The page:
[TP]: Working with Snoop, I’ve learned that you cannot care what other people think. That is why Snoop is able to be who he is. He does not care what anybody thinks, he’s going to be himself unapologetically and you take it or you leave it. That’s that. It’s so inspiring to work with somebody that embodies that fully.
[SJ]: Did you ever think you’d be having your own show with Snoop Dogg?
[TP]: Never ever did I think that. [laughs] I know in college when I started smoking weed, “oh I want to smoke a blunt with Snoop,” but I never thought he’d be my mentor. It’s very fitting I think.
[SJ]: I’m guessing you can keep up?
[TP]: Oh yeah, for sure. Yes. Whenever pictures come out and I look super high, they’re like “oh he out smoked her.” No he didn’t! I have more receptors, I’m a woman. [laughs] We have more receptors. We have a uterus and that’s where the majority of the cannabis receptors live, which is probably why doctors can’t figure that organ out. We’re not addressing the real estate.
[SJ]: How did you educate yourself so much on cannabis?
[TP]: Oh man, books, courses, doctors, conferences — all self-funded. I said “I’m going to go find this information. I got to hear some of the best doctors in the world speak, then full circle I got to speak at their conferences or moderate. I’ve met some of the best cannabologists in the world, who I get to work with. It’s been surreal.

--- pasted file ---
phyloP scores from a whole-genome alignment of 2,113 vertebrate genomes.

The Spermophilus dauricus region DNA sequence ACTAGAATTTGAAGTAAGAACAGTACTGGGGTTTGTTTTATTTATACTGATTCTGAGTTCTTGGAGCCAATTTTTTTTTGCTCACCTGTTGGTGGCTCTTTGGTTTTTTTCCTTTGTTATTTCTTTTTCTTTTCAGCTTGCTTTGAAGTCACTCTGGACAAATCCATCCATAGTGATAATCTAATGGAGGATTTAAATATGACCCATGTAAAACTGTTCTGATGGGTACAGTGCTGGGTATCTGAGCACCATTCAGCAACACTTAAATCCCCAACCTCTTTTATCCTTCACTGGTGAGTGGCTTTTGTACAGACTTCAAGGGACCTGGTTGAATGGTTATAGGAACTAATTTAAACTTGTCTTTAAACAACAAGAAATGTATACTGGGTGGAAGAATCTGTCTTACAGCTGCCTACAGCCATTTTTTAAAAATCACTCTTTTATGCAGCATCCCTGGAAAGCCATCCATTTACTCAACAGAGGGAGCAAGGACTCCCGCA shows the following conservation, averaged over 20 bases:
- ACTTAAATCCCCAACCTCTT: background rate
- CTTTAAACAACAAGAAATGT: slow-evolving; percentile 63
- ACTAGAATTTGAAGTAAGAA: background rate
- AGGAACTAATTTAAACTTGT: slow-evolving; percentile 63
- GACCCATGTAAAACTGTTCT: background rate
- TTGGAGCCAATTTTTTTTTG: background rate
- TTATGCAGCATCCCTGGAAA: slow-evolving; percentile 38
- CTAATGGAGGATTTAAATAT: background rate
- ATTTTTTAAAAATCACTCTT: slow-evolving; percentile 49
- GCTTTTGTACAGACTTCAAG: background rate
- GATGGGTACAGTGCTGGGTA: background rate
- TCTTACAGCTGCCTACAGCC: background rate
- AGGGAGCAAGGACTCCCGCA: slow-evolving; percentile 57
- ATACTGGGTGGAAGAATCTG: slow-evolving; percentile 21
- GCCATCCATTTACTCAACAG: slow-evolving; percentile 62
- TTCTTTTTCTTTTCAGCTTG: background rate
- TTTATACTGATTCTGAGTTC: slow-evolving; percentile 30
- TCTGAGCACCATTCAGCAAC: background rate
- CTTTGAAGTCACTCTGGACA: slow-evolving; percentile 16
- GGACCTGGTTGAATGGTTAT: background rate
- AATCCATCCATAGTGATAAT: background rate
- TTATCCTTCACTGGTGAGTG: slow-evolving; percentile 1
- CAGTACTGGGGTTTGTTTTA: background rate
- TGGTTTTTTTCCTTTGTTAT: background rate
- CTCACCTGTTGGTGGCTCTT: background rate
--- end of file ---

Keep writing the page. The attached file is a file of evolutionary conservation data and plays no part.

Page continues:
[SJ]: I know you have your own book club too.
[TP]: Oh man, The Cannabis Book Club! During Covid, everybody was at home and we were all picking up bad habits. We weren’t working out as much, eating as good, our sleep was everywhere. Our drug and alcohol intake was up. I wanted to help people create a good habit, so I made a book club with my friends. I’m like “no, we need to do this for cannabis.” So I did it for cannabis and it’s been so much fun. Watching my students become advocates and educators across the country has been so fun to watch.
[SJ]: Is there a book you’d recommend?
[SJ]: As Women’s History Month just passed, we’d love to get your input on fem presence in the industry.